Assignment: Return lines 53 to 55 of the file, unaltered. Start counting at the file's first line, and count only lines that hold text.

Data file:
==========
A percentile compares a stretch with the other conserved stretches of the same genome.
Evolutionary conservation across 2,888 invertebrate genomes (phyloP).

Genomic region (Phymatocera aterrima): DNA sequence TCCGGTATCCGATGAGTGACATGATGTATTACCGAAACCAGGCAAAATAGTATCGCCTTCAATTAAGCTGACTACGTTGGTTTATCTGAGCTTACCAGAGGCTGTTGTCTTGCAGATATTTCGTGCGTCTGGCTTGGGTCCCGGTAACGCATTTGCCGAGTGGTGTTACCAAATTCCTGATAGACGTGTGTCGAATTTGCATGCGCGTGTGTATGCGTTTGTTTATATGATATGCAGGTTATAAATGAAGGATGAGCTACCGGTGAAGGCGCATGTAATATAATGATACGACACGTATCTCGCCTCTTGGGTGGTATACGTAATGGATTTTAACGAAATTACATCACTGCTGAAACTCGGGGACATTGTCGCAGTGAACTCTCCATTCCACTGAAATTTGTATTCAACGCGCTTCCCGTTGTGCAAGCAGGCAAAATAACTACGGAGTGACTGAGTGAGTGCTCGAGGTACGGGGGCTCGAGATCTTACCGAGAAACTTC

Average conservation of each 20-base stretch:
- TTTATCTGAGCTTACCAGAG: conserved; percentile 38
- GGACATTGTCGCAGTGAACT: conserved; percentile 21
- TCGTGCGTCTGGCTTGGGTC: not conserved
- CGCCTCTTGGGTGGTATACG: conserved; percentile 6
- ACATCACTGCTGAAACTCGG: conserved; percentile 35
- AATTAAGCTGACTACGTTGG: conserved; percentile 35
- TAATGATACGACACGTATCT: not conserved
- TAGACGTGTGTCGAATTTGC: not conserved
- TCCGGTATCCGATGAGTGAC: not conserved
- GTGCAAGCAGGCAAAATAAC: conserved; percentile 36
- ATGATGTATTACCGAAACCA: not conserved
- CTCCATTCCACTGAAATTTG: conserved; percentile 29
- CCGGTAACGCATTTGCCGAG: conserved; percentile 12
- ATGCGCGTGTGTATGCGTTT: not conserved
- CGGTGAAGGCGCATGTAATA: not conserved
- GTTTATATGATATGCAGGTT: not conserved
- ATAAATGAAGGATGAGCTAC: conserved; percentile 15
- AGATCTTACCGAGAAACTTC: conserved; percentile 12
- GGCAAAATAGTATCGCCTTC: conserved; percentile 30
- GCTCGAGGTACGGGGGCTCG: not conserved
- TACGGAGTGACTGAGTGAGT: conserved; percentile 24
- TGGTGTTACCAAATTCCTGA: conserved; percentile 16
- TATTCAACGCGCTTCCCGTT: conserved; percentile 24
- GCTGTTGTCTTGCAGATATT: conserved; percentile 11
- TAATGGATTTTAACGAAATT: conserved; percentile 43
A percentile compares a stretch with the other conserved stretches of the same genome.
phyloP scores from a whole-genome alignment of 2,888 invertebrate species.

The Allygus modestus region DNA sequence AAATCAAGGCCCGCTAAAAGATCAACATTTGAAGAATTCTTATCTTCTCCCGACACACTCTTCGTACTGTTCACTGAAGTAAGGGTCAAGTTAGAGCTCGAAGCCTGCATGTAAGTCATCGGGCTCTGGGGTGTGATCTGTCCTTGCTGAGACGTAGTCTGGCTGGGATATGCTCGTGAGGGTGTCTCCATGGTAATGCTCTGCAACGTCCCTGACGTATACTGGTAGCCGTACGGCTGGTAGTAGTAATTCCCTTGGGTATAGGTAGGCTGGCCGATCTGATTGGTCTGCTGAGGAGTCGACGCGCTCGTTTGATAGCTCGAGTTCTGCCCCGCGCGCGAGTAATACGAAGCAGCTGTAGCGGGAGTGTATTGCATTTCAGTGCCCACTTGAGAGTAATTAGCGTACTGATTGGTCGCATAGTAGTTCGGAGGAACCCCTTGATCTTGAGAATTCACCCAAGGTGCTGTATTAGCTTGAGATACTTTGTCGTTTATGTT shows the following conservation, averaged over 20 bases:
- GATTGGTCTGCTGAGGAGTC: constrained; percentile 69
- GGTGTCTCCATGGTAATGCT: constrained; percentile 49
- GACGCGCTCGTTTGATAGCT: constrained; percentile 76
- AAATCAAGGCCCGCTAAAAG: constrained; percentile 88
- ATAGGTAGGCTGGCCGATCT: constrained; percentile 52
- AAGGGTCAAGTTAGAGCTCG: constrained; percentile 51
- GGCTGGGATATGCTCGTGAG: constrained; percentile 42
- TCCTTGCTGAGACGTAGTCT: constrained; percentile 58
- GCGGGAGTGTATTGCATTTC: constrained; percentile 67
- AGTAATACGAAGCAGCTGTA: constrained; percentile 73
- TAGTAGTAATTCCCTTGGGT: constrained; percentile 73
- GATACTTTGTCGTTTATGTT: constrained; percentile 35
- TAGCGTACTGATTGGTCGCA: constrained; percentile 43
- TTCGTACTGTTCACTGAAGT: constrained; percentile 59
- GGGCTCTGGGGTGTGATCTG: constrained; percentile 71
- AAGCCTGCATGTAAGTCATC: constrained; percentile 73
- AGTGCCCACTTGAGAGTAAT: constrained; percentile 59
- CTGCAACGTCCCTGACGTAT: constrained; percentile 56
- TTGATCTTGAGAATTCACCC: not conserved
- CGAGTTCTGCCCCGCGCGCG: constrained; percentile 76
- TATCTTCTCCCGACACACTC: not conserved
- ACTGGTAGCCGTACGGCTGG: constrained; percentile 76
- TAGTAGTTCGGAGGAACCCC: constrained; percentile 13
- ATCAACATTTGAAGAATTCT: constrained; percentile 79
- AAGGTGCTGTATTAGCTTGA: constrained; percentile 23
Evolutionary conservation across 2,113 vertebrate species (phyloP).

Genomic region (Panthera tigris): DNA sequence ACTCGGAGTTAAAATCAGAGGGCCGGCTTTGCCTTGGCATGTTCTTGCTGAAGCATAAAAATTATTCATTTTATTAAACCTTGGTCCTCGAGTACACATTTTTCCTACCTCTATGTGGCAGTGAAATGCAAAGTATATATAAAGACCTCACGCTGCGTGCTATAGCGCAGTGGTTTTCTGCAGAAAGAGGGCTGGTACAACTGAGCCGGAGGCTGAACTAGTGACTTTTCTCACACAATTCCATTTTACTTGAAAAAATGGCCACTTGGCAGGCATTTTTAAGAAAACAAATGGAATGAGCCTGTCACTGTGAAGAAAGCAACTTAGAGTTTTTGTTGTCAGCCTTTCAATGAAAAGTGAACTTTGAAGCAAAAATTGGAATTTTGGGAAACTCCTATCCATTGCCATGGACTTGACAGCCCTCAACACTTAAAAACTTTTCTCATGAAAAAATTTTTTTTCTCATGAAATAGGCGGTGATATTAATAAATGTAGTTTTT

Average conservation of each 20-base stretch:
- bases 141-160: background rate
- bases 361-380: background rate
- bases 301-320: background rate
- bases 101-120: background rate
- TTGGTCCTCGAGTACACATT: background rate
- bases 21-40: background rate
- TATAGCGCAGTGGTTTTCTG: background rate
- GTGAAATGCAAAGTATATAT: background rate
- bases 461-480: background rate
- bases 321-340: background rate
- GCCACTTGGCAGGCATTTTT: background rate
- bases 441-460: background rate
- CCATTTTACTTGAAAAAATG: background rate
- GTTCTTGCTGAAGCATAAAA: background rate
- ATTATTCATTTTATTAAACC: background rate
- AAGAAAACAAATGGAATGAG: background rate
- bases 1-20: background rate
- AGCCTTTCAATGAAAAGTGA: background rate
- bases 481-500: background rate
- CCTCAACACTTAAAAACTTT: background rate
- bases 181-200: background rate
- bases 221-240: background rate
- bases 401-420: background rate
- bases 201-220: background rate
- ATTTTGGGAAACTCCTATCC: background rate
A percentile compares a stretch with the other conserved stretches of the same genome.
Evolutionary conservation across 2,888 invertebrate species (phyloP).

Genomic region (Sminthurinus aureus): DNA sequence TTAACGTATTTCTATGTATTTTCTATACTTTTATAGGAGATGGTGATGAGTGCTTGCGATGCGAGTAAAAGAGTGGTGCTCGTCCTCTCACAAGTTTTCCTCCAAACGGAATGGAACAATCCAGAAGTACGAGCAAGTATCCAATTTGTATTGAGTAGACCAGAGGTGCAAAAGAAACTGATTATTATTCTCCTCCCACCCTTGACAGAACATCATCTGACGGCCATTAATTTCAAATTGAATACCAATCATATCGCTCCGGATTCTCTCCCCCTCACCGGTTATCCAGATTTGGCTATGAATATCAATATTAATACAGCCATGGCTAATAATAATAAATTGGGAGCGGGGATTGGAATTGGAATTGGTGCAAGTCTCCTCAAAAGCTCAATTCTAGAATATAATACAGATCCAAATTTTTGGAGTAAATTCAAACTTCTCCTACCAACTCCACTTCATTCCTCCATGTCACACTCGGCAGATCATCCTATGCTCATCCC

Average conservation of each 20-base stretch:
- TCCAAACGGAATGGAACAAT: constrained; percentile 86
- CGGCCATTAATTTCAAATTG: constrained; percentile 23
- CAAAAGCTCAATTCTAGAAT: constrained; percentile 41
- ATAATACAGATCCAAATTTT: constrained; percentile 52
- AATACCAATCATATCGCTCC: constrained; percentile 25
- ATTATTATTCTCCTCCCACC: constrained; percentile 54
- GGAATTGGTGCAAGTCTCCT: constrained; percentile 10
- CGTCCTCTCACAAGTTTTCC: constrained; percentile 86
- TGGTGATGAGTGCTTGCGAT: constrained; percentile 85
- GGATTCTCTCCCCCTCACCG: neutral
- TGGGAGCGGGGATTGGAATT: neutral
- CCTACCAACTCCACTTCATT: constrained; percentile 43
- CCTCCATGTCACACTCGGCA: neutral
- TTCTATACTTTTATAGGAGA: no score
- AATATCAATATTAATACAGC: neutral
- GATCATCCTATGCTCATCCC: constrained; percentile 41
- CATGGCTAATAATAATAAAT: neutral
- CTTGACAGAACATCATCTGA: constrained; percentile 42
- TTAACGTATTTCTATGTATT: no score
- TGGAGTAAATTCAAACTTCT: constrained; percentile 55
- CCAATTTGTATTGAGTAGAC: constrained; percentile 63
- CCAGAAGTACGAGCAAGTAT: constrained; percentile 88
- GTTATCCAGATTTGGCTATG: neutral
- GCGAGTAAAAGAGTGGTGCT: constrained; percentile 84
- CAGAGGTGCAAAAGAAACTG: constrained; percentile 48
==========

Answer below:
- TATCTTCTCCCGACACACTC: not conserved
- ACTGGTAGCCGTACGGCTGG: constrained; percentile 76
- TAGTAGTTCGGAGGAACCCC: constrained; percentile 13